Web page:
Unable to sleep, I check on Molly. Her small body huddles under the covers, dark lashes framing her peaceful face and Pooh bear tucked under her arm. I want to touch her soft curls and smell her breath, proof of her vitality. Ever since the accident, this vigil gives me comfort.

That day began like any other. Dash, our Shepard mix, woke me with urgent pokes and when I didn’t respond, resorted to licking my feet. If only the dog could brew coffee and bring me the first cup. Thinking of the busy day ahead, I groaned, eyed the bright digits on my bedside clock and threw back the duvet.

I saw Sam’s note: “I’ll pick you up at the office. Call your sister.” She had called three times without leaving a message, and I hoped for Sam’s sake, she wasn’t canceling. He’d planned a getaway to the coast and my sister was supposed to watch Molly.

Ever since I’d made partner, work had taken precedence. Instead of feeling elated with my success, I floundered at home with Molly. The other day when I tried to explain why I couldn’t step away from my laptop to paint with her, Molly said she would cut me in half. Alarmed, but trying to smooth it over, I mused, “But how would I walk you to the park with one leg?” Molly said, “You can hop.”

As I stuffed my briefcase that morning, Molly appeared on the back stairs in footed pajamas, rubbing sleep from her eyes. “Pancakes, Mama?” she’d asked. “Not today, baby. When Daddy and I get back.” Molly said, “Pinky swear?” And we linked fingers.

Our last touch.

After the nanny came, I sped off to work. Sam’s timing this weekend had been terrible. Not only was I in the middle of a case, but for the past month I had come home to the quiet of a sleeping child and a second-hand account of her day.

Sam wanted more children. Molly was almost four-years-old now. We had time; I was young enough and although my mother gently reminded me the second time might not be so easy, I was healthy and sure it would happen when I was ready. Only problem was, a pregnancy now would hinder my career. And I secretly hoped Sam would change his mind. I was fulfilled with our family of three — why wasn’t he?

When Sam picked me up after work it started to rain. I told him my sister hadn’t called to cancel; she’d just wanted to tell me about her blind date. She’d relieve the nanny and stay the night in our house. We grabbed coffees to go and settled in for the hour’s drive to the coast.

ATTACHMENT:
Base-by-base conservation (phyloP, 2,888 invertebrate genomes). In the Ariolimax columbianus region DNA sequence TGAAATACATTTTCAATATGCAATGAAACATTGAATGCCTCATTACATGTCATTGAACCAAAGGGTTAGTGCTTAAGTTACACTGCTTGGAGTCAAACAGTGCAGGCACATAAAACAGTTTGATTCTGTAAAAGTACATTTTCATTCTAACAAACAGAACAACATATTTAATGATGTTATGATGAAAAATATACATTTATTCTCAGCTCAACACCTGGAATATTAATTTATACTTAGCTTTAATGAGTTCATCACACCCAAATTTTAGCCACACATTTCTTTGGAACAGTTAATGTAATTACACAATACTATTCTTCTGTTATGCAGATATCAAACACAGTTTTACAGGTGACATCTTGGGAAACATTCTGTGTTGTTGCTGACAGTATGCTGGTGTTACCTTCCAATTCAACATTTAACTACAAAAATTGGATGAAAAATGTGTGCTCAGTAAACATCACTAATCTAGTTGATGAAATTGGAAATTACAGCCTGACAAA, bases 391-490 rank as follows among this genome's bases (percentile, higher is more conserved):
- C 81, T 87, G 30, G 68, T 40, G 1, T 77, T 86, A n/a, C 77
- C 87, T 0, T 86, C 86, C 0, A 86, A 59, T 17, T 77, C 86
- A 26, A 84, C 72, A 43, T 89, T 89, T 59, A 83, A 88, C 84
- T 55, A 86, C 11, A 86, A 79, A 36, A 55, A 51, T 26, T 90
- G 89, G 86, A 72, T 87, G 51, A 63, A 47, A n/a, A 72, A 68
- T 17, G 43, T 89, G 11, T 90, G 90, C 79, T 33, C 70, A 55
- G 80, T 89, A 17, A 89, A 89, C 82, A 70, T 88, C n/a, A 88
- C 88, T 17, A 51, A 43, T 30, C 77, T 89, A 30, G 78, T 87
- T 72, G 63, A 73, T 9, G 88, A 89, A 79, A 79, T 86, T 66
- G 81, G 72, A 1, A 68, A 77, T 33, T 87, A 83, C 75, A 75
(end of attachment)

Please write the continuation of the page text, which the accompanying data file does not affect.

Sam drove through relentless rain. Passing truckers sprayed our windshield. We made plans to pick up Dungeness crabs for dinner, enjoy a bottle of Pinot, and watch the storm roll in from our coastline cottage on the rocky bluff. Storm watching, the locals called it. I began to think this trip was a good idea after all.

Then it happened.

I saw headlights penetrate the driving rain as the truck crossed into our lane. I saw Sam’s horrified profile behind the wheel. I felt the cold window pane hit my cheekbone after Sam swerved. A blinding light bore down on me as brakes squealed. I braced myself for what might happen next. At last, impact.

Silence. Darkness. Fraught with horror, I reached out to Sam, but only empty space surrounded me.

Satisfied with Molly’s peace, I leave her and head down the hallway to my room. I pass the collage of framed pictures Sam and I painstakingly hung, allowing space on either side for additional ones that now will never be.

Sam’s side of our bed is empty. My sister’s bare shoulder pokes out from under the duvet. She rolls onto her back, opens her eyes, and looks … through me. I open my mouth to speak, but no sound comes out. I reach for her and once again am burdened with the absolute grief that I cannot make contact. She closes her eyes and rolls over.

The day Molly was born I marveled over her eyes that matched Sam’s, her dark hair like my own. She was my baby. Our little girl. How foolish I was to stake claim on this child of God. I was her mother for the fleeting time we had together.

Now I will be her angel.